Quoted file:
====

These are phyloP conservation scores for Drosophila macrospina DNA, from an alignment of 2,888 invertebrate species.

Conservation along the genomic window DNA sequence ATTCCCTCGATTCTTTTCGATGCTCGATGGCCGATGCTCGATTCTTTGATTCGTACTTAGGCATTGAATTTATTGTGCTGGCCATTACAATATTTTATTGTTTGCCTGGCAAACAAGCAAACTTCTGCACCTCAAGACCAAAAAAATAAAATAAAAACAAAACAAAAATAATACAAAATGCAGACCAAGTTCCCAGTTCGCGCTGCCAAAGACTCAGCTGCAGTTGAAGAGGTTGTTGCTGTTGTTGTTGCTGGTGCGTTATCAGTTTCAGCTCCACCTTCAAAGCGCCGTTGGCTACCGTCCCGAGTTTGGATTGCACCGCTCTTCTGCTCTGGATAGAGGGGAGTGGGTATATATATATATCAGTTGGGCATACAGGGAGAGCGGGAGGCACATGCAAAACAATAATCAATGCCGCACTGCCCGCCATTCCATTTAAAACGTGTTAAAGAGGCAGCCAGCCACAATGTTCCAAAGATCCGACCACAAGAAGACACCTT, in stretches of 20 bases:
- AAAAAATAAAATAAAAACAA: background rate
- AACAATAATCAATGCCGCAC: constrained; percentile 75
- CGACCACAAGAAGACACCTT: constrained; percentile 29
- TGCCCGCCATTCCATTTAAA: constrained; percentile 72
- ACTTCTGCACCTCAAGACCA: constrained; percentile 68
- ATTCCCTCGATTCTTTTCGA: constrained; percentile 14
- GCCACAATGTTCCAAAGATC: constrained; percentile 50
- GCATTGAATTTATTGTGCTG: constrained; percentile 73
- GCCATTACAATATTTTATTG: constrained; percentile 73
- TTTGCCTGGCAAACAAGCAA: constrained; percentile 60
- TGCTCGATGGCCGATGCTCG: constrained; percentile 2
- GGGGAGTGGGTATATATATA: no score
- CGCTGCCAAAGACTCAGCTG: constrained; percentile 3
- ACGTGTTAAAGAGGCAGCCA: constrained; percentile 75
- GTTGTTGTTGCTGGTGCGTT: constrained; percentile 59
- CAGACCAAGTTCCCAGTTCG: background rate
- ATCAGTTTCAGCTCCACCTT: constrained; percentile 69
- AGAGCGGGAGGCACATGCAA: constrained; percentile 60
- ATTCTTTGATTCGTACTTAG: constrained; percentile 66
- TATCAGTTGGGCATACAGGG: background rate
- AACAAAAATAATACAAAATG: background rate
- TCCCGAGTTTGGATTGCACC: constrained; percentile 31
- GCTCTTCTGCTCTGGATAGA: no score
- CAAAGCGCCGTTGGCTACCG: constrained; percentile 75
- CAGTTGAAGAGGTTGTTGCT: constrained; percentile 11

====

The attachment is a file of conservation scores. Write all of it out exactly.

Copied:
These are phyloP conservation scores for Drosophila macrospina DNA, from an alignment of 2,888 invertebrate species.

Conservation along the genomic window DNA sequence ATTCCCTCGATTCTTTTCGATGCTCGATGGCCGATGCTCGATTCTTTGATTCGTACTTAGGCATTGAATTTATTGTGCTGGCCATTACAATATTTTATTGTTTGCCTGGCAAACAAGCAAACTTCTGCACCTCAAGACCAAAAAAATAAAATAAAAACAAAACAAAAATAATACAAAATGCAGACCAAGTTCCCAGTTCGCGCTGCCAAAGACTCAGCTGCAGTTGAAGAGGTTGTTGCTGTTGTTGTTGCTGGTGCGTTATCAGTTTCAGCTCCACCTTCAAAGCGCCGTTGGCTACCGTCCCGAGTTTGGATTGCACCGCTCTTCTGCTCTGGATAGAGGGGAGTGGGTATATATATATATCAGTTGGGCATACAGGGAGAGCGGGAGGCACATGCAAAACAATAATCAATGCCGCACTGCCCGCCATTCCATTTAAAACGTGTTAAAGAGGCAGCCAGCCACAATGTTCCAAAGATCCGACCACAAGAAGACACCTT, in stretches of 20 bases:
- AAAAAATAAAATAAAAACAA: background rate
- AACAATAATCAATGCCGCAC: constrained; percentile 75
- CGACCACAAGAAGACACCTT: constrained; percentile 29
- TGCCCGCCATTCCATTTAAA: constrained; percentile 72
- ACTTCTGCACCTCAAGACCA: constrained; percentile 68
- ATTCCCTCGATTCTTTTCGA: constrained; percentile 14
- GCCACAATGTTCCAAAGATC: constrained; percentile 50
- GCATTGAATTTATTGTGCTG: constrained; percentile 73
- GCCATTACAATATTTTATTG: constrained; percentile 73
- TTTGCCTGGCAAACAAGCAA: constrained; percentile 60
- TGCTCGATGGCCGATGCTCG: constrained; percentile 2
- GGGGAGTGGGTATATATATA: no score
- CGCTGCCAAAGACTCAGCTG: constrained; percentile 3
- ACGTGTTAAAGAGGCAGCCA: constrained; percentile 75
- GTTGTTGTTGCTGGTGCGTT: constrained; percentile 59
- CAGACCAAGTTCCCAGTTCG: background rate
- ATCAGTTTCAGCTCCACCTT: constrained; percentile 69
- AGAGCGGGAGGCACATGCAA: constrained; percentile 60
- ATTCTTTGATTCGTACTTAG: constrained; percentile 66
- TATCAGTTGGGCATACAGGG: background rate
- AACAAAAATAATACAAAATG: background rate
- TCCCGAGTTTGGATTGCACC: constrained; percentile 31
- GCTCTTCTGCTCTGGATAGA: no score
- CAAAGCGCCGTTGGCTACCG: constrained; percentile 75
- CAGTTGAAGAGGTTGTTGCT: constrained; percentile 11